USA Patriot Act Taking a Toll on Telecommunications Companies

The USA PATRIOT Act, passed by the United States Congress in October 2001 to provide law enforcement agencies with broad powers to override individual privacy rights, is already having a dramatic effect on Internet service providers (ISPs) and telecommunications companies. According to Newhouse News Service, law enforcement agencies “face an escalating barrage of subpoenas [legal requests] for subscriber lists, personal credit reports, financial information,” and more. Prior to the USA PATRIOT Act, such information was considered beyond the reach of law enforcement agencies unless they had court orders for specific information related to named suspects. In many cases, the companies are losing money as they work overtime to meet the demand for information.

The legal implications have yet to catch up with the rush to obtain subscriber information. For example, companies may face lawsuits from the individuals whose privacy rights were violated. In effect, the current action turns private companies into extensions of federal law enforcement agencies, a position that may not be legally defensible if challenged in court. Torn between conflicting obligations to the government and to their customers, companies are attempting to address new and serious ethical concerns.

American citizens have a long history of trying to ensure that their government protects national security while also preserving Constitutional principles. President Lyndon Johnson expressed this enduring dilemma when he signed the FOIA into law 36 years ago. “A democracy works best when the people have all the information that the security of the nation permits,” he said. “No one should be able to pull curtains of secrecy around decisions which can be revealed without injury to the public interest.”

At the same time, Johnson also cautioned that the FOIA “in no way impairs the President’s power…to provide for confidentiality when the national interest so requires.” Whether the Bush administration’s emphasis on confidentiality proves to be in the national interest remains to be seen.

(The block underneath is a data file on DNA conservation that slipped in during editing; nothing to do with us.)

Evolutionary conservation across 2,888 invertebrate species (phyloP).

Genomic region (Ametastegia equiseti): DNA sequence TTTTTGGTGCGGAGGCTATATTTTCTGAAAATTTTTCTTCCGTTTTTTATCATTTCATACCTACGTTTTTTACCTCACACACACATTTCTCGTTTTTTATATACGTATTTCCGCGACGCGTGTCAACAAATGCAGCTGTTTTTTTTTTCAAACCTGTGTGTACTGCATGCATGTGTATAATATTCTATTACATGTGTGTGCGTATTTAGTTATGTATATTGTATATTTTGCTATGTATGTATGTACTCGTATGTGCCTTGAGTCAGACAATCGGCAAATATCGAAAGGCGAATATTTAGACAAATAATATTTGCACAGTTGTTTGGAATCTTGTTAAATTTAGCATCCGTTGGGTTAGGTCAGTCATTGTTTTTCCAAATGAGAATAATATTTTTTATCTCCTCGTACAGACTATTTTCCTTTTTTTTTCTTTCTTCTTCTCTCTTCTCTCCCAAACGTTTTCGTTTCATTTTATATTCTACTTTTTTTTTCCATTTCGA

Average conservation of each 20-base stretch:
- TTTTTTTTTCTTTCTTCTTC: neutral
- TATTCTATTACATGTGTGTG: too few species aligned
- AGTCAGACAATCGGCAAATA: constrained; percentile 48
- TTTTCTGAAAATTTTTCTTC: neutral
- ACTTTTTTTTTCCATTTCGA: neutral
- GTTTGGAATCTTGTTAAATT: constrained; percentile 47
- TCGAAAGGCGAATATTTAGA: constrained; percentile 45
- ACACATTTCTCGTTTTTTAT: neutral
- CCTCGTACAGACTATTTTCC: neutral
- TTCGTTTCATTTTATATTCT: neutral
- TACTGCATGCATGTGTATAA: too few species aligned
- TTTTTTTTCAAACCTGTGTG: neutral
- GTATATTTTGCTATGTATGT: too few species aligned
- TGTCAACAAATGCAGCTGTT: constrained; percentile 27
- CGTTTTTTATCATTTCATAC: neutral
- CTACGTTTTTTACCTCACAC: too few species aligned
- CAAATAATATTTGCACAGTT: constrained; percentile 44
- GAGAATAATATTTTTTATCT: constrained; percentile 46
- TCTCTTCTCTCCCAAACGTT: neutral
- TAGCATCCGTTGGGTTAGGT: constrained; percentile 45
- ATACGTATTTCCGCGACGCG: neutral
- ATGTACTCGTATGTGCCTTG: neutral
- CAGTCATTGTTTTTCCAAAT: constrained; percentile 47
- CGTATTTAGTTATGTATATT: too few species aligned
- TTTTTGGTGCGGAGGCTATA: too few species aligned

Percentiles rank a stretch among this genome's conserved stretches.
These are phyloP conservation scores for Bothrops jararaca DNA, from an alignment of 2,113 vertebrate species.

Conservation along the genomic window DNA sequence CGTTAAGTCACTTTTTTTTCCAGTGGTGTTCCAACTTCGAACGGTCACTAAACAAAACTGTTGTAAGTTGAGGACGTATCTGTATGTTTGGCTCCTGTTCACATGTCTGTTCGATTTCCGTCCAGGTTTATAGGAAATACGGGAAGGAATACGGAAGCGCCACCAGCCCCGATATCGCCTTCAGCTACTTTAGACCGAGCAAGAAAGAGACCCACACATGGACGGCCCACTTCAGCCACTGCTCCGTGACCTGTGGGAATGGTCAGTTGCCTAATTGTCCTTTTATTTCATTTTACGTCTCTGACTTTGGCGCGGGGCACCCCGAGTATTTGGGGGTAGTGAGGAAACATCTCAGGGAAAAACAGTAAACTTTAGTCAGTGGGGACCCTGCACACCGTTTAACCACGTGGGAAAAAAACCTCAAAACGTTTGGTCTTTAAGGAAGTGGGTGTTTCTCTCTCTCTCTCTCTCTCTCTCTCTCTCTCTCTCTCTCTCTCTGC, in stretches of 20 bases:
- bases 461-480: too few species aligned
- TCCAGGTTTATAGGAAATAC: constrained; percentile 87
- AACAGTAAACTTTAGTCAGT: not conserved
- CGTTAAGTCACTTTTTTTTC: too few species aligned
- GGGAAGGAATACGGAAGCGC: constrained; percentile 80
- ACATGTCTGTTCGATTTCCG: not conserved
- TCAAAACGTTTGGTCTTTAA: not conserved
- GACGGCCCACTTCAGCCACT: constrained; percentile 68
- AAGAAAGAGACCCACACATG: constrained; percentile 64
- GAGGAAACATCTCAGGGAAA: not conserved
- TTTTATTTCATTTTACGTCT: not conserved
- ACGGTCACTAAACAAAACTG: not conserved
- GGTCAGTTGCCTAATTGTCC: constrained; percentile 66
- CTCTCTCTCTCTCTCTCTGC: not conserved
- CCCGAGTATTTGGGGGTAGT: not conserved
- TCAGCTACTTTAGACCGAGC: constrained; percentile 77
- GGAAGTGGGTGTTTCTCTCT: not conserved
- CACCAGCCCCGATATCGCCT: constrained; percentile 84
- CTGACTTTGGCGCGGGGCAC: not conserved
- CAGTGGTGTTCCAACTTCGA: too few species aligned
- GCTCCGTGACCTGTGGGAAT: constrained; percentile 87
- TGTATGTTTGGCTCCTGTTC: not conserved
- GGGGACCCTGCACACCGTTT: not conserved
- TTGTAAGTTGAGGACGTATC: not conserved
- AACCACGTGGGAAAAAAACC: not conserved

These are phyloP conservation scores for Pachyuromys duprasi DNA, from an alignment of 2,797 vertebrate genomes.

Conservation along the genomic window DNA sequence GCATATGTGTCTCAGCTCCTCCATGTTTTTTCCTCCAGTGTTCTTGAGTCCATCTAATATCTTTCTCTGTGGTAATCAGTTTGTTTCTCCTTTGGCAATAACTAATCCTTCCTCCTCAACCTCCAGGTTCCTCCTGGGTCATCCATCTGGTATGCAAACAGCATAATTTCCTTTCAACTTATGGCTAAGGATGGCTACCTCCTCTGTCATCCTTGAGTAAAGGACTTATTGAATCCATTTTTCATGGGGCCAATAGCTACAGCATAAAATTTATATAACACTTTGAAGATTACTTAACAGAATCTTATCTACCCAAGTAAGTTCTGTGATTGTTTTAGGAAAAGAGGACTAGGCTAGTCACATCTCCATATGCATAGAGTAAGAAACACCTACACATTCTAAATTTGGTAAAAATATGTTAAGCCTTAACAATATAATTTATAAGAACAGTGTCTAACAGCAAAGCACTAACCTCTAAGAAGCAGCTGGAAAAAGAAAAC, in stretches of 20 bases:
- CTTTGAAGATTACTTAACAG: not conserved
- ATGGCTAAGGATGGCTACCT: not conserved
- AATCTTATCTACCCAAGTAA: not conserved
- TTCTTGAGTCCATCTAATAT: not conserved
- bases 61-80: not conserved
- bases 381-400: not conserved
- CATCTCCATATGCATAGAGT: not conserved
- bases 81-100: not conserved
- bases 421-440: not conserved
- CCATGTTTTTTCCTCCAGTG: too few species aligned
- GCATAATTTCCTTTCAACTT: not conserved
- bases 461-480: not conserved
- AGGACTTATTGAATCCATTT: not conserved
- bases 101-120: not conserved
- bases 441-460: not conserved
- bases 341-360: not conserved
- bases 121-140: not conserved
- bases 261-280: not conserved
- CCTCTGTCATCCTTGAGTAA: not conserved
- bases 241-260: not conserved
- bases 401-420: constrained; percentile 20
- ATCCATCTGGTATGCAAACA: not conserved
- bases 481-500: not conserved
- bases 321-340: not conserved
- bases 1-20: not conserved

“Access to Historical Maps Denied at Archives, Secrecy News, vol. 2002, no. 28, April 5, 2002

Benson, Miles, “In the Name of Homeland Security, Telecom Firms are Deluged with Subpoenas,” Newhouse News Service

Dean, John W., “GAO v. Cheney is Big-Time Stalling,”,

Dean, John W., “Hiding Past and Present Presidencies: The Problems with Bush’s Executive Order Burying Presidential Records,”

Gilmore, Gerry J., “Strategic Influence Office ‘Closed Down,’ says Rumsfeld,” American Forces Information Services DefenseLINK,

“How Many Dead? Major Networks Aren’t Counting,” FAIR Action Report, December 12, 2001

John E. Moss Foundation, “Statement of the President upon Signing S. 1160 [the Freedom of Information Act], July 4, 1966

Nelson, Scott L., et al., In the United States District Court for the District of Columbia,, “Complaint for Declaratory, Injunctive, and Mandamus Relief,” November 28, 2001

United States Congress, House Subcommittee on Government Efficiency, Financial Management, and Intergovernmental Relations, Oversight Hearing on the Presidential Records Act of 1978, Statements of Witnesses

United States Department of Justice, “New Attorney General FOIA Memorandum Issued”

Vasishtha, Preeti, and Dawn S. Onley, “Some Feds Welcome Order to Scrub Web,” Government Computer News

White House, “Executive Order 13233 of November 1, 2001: Further Implementation of the Presidential Records Act”

York, Byron, weekly column, The National Review,

Related Sites:

Federation of American Scientists, Project on Government Secrecy, “Bush Administration Documents on Secrecy Policy”

OMB Watch, “Access to Government Information Post September 11”

National Security Archive, “Government Guidance, Directives and Statistics on the Freedom of Information Act (FOIA)”

United States Congress, House Subcommittee on Government Efficiency, Financial Management, and Intergovernmental Relations, Oversight Hearing on the Presidential Records Act of 1978, Statements of Witnesses